Thursday, December 1, 2011

Quick and Easy Fudge from Scratch

No special ingredients needed here to make this wonderful fudge from scratch. No waiting for the mixture to cook, then cool, etc, etc. With the holiday season upon us, this is the quickest "from scratch fudge" I've ever come across. If you're interested in saving time, but serving up a great batch of fudge, try this out. It's definitely a winner!

You'll never guess where it came from...our local newspaper and it was submitted by Carla Maddox. (Giving credit where credit is due!)

Easy Microwave Fudge (Oh yes, it does take a microwave - apologies to all of you who are down on microwaves. I don't use them much either, but they are handy at times.)

4 cups of powdered sugar, sifted
1/2 cup baking cocoa (powdered form)
1/4 lb of butter (1 stick)
1/4 cup of milk
1 Tablespoon of vanilla
1/2 cup chopped nuts (or less)

Line an 8x8 baking pan with either waxed paper or plastic wrap. Blend sugar and cocoa in a 2 qt. glass mixing bowl and add milk and butter. Cook on High 1 minute and 45 seconds. Remove from microwave and beat by hand until smooth. Add vanilla and nuts and stir until blended. Pour fudge into the lined pan. Refrigerate until firm. To serve, run knife along edge of baking dish. Turn upside down on plate. Remove waxed paper or plastic wrap. Place fudge right side up on cutting board and cut as desired. Enjoy or wrap and give as a very special homemade "from scratch" gift.

Sunday, November 27, 2011

Cooking from Scratch

When I think about cooking from scratch I'm not thinking about going back to the way things were done in the old days (like when I was a kid.) I actually remember butchering chickens using our old wringer washer galvanized rinse tubs. How in the world did my mother ever get those clean enough again to use them for clothes? I don't remember that part. I digress and I've barely started!

Cooking and baking from scratch with the help of modern conveniences makes it possible to cook from scratch in a flash! I'm all for efficiency while maintaining quality.

One of the things I refuse to do without in my kitchen is my bread maker! That may seem like a strange modern day convenience to choose, but it makes my life so much easier. I can take about 3 or 4 minutes to fill the bread maker before going to bed at night and wake up with enough fresh bread for the next two days. Plus it will be made with whole grains and all natural ingredients without chemicals and preservatives. For those of you who may have a weight problem, you'll probably have to restrain yourself from eating too much. I find that if it isn't all going to be eaten in a couple of days, it's better to put half of it in the freezer. That way, it will be just as fresh as if you baked it that day. Don't store your bread in the refrigerator, however. That's the best way to ruin a good loaf of bread.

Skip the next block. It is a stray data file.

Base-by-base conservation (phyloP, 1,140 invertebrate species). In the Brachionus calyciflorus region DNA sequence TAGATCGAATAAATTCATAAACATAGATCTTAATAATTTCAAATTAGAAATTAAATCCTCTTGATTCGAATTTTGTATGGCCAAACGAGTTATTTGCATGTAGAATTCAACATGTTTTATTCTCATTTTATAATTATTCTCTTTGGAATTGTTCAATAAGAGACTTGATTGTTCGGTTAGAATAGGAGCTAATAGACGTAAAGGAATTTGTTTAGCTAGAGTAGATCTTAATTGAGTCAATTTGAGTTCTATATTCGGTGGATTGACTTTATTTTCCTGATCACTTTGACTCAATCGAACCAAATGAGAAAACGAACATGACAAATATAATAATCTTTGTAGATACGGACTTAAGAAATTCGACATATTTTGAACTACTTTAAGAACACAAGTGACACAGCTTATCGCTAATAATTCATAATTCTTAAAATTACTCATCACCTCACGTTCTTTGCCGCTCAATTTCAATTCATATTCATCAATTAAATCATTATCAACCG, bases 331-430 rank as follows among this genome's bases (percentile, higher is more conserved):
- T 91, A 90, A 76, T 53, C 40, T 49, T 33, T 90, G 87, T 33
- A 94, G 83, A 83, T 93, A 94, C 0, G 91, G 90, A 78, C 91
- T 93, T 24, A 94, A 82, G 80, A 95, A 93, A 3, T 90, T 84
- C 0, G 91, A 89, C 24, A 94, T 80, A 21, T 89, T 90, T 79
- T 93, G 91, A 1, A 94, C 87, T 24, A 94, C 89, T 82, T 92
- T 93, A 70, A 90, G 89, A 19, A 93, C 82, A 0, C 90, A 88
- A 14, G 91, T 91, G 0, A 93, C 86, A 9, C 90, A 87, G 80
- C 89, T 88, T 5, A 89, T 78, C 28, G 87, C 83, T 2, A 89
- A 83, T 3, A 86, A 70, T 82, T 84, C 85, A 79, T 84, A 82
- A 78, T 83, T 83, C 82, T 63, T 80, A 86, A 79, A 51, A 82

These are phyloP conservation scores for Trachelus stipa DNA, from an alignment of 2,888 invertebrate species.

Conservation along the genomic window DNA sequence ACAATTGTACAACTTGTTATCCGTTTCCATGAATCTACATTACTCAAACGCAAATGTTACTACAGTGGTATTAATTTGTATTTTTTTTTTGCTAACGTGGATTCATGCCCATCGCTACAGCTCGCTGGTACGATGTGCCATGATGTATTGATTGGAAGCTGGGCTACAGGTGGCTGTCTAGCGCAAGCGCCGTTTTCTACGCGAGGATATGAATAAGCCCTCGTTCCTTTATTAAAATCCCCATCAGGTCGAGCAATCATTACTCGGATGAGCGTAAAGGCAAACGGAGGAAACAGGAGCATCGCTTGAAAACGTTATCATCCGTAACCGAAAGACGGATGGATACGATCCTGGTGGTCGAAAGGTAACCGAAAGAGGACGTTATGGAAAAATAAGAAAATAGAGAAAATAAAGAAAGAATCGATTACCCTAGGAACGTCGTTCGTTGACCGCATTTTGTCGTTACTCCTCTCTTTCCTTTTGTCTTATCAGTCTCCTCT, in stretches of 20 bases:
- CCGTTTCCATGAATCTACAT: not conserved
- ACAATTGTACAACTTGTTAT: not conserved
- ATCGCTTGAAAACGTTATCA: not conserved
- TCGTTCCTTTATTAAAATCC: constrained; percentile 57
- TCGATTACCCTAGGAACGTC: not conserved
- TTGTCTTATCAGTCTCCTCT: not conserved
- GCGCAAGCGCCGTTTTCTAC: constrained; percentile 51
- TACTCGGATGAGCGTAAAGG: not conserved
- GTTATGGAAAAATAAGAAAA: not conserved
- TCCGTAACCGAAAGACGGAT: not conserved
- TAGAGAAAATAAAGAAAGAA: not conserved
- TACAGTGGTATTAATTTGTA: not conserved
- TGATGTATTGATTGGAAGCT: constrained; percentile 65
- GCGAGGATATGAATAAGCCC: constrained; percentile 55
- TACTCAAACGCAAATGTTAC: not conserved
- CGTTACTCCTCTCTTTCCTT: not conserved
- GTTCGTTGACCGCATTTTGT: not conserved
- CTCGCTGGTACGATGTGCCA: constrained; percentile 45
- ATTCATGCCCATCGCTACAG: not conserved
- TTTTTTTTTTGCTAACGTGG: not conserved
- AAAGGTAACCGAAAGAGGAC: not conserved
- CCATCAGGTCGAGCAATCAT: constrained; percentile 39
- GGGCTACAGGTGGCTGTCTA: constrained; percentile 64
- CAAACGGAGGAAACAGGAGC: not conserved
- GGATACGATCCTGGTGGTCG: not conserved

My bread maker, a Dak Turbo Baker, is one of the first that came on the market many years ago so it takes the dry ingredients first, then the wet. If your bread maker is different, be sure to follow the directions that come with it. Most of the more recent models require putting the wet ingredients in first, followed by the dry ingredients and the yeast last.

My bread machine, purchased from a Goodwill store about 3 years ago for only $10 is almost on its last legs. I think I've gotten my money's worth after several years of making bread in it at least 3 times a week! This is the one I'm thinking about getting next. The reviews are overwhelmingly positive and the price is extremely low compared to many other brands: Sunbeam 5891 2-Pound Programmable Breadmaker.

Now for my favorite recipe:

Oatmeal Bread

Boil 1 cup of water and add 1/2 cup of old fashioned rolled oats to it. Let cool for about half an hour (or more - until lukewarm).

Place slightly less than 1 Tablespoon of granular yeast in the bread pan.
Add 1 1/2 cups whole wheat flour and
1 1/2 cups bread flour (for best results please use bread flour, NOT all purpose flour).

To the cooled oatmeal, add 1 teaspoon of salt, 1/4 cup brown sugar, 2 Tablespoons of oil and 1/2 cup very warm water. Mix these and add to the dry ingredients in the bread maker.

Turn on and observe, if the dough doesn't form a nice ball on top of the paddle, add another tablespoon or two of warm water. If the dough is too wet and mounds up into a point or seems too sticky, add one teaspoon (or more) of flour.

Then walk away and come back when it's done and enjoy. My bread maker seems to make the nicest, softest crust if I do not remove it immediately from the machine. Hence I usually make it in the late evening, let it bake overnight and remove it when it's completely cooled in the morning. Bread machines differ so yours may or may not work this way. Or you may prefer a crunchier crust. I like mine soft. But you may need to just experiment.

Have fun cooking from scratch! I know you'll have more fun eating what you've made from scratch. Plus you'll save a ton of money.